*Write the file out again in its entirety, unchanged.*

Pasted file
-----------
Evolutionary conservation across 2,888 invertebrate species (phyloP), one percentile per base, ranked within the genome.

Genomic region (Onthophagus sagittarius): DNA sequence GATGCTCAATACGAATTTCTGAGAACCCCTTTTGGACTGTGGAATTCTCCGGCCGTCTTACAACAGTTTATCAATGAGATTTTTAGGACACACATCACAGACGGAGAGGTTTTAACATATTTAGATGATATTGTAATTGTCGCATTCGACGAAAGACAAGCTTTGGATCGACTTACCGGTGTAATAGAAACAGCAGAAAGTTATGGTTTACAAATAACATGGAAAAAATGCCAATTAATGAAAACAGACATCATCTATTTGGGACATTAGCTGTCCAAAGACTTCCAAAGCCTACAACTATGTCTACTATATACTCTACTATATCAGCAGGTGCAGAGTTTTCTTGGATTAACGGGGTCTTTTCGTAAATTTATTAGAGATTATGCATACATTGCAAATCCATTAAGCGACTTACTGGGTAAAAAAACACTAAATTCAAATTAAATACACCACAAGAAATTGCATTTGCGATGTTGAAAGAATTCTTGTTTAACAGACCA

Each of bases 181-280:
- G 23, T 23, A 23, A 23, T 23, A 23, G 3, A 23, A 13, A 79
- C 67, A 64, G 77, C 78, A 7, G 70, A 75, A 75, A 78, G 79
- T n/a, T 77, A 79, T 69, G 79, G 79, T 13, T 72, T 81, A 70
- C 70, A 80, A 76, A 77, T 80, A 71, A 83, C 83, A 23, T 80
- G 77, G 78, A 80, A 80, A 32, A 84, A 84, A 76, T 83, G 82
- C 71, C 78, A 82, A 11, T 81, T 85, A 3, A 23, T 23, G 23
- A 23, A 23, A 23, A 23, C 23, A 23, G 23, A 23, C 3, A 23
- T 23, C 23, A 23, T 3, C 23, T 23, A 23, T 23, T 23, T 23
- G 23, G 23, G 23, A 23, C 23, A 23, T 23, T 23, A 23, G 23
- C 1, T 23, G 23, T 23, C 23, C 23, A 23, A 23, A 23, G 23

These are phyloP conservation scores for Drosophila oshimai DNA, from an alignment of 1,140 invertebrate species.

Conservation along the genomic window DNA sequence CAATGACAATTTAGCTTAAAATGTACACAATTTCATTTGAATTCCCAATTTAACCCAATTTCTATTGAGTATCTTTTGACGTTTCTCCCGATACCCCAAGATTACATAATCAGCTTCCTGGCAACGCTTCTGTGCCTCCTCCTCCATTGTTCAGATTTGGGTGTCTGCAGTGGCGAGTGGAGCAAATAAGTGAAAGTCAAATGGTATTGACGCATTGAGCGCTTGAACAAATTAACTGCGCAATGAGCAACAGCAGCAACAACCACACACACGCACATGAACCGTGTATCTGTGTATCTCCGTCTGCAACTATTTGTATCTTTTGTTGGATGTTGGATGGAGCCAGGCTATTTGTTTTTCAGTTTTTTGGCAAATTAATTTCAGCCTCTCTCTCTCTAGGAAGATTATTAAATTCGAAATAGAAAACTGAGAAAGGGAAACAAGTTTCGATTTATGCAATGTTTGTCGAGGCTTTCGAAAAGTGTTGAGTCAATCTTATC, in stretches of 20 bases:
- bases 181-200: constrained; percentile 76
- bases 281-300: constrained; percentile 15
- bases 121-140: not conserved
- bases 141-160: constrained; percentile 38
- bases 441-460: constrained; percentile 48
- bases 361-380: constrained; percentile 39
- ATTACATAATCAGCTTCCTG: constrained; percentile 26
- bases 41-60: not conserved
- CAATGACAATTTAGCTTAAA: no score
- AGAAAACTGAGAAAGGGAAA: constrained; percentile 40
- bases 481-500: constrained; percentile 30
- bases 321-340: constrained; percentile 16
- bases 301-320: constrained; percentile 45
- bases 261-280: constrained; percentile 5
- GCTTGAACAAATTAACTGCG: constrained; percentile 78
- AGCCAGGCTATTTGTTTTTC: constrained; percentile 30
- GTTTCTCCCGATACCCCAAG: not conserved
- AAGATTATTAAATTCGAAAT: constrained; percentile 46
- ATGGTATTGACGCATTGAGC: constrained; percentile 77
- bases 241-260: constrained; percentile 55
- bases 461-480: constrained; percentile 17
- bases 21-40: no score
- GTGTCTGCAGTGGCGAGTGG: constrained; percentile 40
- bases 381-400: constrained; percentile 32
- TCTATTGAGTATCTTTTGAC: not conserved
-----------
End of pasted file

Evolutionary conservation across 2,888 invertebrate species (phyloP), one percentile per base, ranked within the genome.

Genomic region (Onthophagus sagittarius): DNA sequence GATGCTCAATACGAATTTCTGAGAACCCCTTTTGGACTGTGGAATTCTCCGGCCGTCTTACAACAGTTTATCAATGAGATTTTTAGGACACACATCACAGACGGAGAGGTTTTAACATATTTAGATGATATTGTAATTGTCGCATTCGACGAAAGACAAGCTTTGGATCGACTTACCGGTGTAATAGAAACAGCAGAAAGTTATGGTTTACAAATAACATGGAAAAAATGCCAATTAATGAAAACAGACATCATCTATTTGGGACATTAGCTGTCCAAAGACTTCCAAAGCCTACAACTATGTCTACTATATACTCTACTATATCAGCAGGTGCAGAGTTTTCTTGGATTAACGGGGTCTTTTCGTAAATTTATTAGAGATTATGCATACATTGCAAATCCATTAAGCGACTTACTGGGTAAAAAAACACTAAATTCAAATTAAATACACCACAAGAAATTGCATTTGCGATGTTGAAAGAATTCTTGTTTAACAGACCA

Each of bases 181-280:
- G 23, T 23, A 23, A 23, T 23, A 23, G 3, A 23, A 13, A 79
- C 67, A 64, G 77, C 78, A 7, G 70, A 75, A 75, A 78, G 79
- T n/a, T 77, A 79, T 69, G 79, G 79, T 13, T 72, T 81, A 70
- C 70, A 80, A 76, A 77, T 80, A 71, A 83, C 83, A 23, T 80
- G 77, G 78, A 80, A 80, A 32, A 84, A 84, A 76, T 83, G 82
- C 71, C 78, A 82, A 11, T 81, T 85, A 3, A 23, T 23, G 23
- A 23, A 23, A 23, A 23, C 23, A 23, G 23, A 23, C 3, A 23
- T 23, C 23, A 23, T 3, C 23, T 23, A 23, T 23, T 23, T 23
- G 23, G 23, G 23, A 23, C 23, A 23, T 23, T 23, A 23, G 23
- C 1, T 23, G 23, T 23, C 23, C 23, A 23, A 23, A 23, G 23

These are phyloP conservation scores for Drosophila oshimai DNA, from an alignment of 1,140 invertebrate species.

Conservation along the genomic window DNA sequence CAATGACAATTTAGCTTAAAATGTACACAATTTCATTTGAATTCCCAATTTAACCCAATTTCTATTGAGTATCTTTTGACGTTTCTCCCGATACCCCAAGATTACATAATCAGCTTCCTGGCAACGCTTCTGTGCCTCCTCCTCCATTGTTCAGATTTGGGTGTCTGCAGTGGCGAGTGGAGCAAATAAGTGAAAGTCAAATGGTATTGACGCATTGAGCGCTTGAACAAATTAACTGCGCAATGAGCAACAGCAGCAACAACCACACACACGCACATGAACCGTGTATCTGTGTATCTCCGTCTGCAACTATTTGTATCTTTTGTTGGATGTTGGATGGAGCCAGGCTATTTGTTTTTCAGTTTTTTGGCAAATTAATTTCAGCCTCTCTCTCTCTAGGAAGATTATTAAATTCGAAATAGAAAACTGAGAAAGGGAAACAAGTTTCGATTTATGCAATGTTTGTCGAGGCTTTCGAAAAGTGTTGAGTCAATCTTATC, in stretches of 20 bases:
- bases 181-200: constrained; percentile 76
- bases 281-300: constrained; percentile 15
- bases 121-140: not conserved
- bases 141-160: constrained; percentile 38
- bases 441-460: constrained; percentile 48
- bases 361-380: constrained; percentile 39
- ATTACATAATCAGCTTCCTG: constrained; percentile 26
- bases 41-60: not conserved
- CAATGACAATTTAGCTTAAA: no score
- AGAAAACTGAGAAAGGGAAA: constrained; percentile 40
- bases 481-500: constrained; percentile 30
- bases 321-340: constrained; percentile 16
- bases 301-320: constrained; percentile 45
- bases 261-280: constrained; percentile 5
- GCTTGAACAAATTAACTGCG: constrained; percentile 78
- AGCCAGGCTATTTGTTTTTC: constrained; percentile 30
- GTTTCTCCCGATACCCCAAG: not conserved
- AAGATTATTAAATTCGAAAT: constrained; percentile 46
- ATGGTATTGACGCATTGAGC: constrained; percentile 77
- bases 241-260: constrained; percentile 55
- bases 461-480: constrained; percentile 17
- bases 21-40: no score
- GTGTCTGCAGTGGCGAGTGG: constrained; percentile 40
- bases 381-400: constrained; percentile 32
- TCTATTGAGTATCTTTTGAC: not conserved